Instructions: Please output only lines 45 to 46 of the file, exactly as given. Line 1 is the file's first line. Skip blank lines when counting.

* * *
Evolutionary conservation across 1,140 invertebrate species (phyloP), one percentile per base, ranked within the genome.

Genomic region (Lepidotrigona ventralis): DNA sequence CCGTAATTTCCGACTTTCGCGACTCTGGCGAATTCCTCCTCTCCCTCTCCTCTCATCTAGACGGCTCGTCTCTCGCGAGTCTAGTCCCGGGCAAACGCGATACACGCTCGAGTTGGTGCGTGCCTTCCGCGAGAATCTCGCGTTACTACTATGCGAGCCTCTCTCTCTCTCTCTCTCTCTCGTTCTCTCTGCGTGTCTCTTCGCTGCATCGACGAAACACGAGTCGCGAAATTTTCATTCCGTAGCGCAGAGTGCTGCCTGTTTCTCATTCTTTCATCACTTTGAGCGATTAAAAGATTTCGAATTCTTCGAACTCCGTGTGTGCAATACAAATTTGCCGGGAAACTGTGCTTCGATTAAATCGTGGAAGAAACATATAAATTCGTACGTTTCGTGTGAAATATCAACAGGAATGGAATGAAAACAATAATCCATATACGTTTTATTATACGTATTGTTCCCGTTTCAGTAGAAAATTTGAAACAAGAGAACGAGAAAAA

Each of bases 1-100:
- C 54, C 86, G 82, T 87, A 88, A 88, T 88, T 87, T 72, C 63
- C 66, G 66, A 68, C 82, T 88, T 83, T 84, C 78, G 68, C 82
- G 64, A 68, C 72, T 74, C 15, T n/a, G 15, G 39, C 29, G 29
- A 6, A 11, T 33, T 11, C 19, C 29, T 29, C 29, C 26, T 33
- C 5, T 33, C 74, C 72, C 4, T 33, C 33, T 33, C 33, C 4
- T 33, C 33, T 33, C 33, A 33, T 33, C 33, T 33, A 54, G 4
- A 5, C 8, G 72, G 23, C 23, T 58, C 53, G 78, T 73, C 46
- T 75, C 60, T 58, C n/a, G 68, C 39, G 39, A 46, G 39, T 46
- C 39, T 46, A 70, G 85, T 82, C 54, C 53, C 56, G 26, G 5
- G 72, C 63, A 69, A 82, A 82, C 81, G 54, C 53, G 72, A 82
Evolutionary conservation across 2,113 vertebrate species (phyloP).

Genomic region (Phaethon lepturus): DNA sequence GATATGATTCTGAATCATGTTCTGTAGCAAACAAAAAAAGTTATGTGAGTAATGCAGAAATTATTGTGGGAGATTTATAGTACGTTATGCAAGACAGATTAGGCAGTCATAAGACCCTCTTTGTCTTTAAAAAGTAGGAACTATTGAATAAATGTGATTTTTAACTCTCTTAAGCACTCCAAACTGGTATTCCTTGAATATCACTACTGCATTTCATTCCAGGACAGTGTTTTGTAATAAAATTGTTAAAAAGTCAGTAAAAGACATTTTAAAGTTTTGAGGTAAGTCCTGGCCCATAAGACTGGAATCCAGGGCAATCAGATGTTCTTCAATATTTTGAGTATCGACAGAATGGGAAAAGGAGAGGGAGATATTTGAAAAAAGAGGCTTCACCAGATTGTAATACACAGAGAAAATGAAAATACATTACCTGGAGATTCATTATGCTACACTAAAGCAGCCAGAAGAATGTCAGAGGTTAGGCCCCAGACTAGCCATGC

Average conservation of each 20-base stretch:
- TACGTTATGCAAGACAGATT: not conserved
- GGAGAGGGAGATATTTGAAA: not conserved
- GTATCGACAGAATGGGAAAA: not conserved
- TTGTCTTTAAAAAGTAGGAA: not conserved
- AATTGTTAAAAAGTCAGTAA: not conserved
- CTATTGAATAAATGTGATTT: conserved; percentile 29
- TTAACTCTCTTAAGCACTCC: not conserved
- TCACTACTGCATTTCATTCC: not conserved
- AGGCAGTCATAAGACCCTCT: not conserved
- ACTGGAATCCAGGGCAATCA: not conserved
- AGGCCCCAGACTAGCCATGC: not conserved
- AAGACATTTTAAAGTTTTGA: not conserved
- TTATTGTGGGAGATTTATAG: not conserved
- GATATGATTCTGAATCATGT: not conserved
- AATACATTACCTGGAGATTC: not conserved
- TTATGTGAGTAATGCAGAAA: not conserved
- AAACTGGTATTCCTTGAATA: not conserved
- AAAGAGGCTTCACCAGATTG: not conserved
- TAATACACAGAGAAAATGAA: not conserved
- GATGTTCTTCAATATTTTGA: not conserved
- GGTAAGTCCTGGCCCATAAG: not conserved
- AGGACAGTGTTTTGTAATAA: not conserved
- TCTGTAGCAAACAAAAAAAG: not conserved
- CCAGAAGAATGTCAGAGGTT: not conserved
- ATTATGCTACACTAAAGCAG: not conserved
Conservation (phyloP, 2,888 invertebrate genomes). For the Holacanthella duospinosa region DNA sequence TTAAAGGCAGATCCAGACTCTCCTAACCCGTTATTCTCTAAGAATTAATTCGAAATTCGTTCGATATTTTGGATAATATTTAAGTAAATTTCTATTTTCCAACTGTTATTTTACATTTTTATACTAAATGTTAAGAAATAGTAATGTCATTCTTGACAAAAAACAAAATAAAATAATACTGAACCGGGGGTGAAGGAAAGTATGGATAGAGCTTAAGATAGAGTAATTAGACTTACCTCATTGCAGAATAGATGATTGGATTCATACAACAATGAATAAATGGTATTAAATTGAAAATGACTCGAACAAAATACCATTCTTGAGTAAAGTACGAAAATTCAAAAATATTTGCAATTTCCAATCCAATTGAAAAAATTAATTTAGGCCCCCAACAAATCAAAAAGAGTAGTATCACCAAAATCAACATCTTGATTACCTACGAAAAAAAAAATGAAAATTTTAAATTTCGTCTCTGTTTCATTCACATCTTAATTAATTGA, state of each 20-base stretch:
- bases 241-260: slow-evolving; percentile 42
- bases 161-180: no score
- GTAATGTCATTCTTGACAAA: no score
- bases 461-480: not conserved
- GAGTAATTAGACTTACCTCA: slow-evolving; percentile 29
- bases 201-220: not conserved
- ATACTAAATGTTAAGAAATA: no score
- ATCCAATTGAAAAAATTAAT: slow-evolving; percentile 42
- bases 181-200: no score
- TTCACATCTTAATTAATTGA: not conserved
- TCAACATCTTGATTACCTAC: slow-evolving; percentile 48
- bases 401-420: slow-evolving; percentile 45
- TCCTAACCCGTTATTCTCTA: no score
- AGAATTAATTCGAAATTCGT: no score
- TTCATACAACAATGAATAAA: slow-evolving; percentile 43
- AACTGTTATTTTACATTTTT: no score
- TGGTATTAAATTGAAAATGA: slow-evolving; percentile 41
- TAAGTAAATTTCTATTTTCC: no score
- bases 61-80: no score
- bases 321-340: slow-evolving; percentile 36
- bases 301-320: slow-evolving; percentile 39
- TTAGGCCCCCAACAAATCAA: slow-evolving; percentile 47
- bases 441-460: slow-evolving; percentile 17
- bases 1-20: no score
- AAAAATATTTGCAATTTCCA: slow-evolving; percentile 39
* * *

- GTAATGTCATTCTTGACAAA: no score
- bases 461-480: not conserved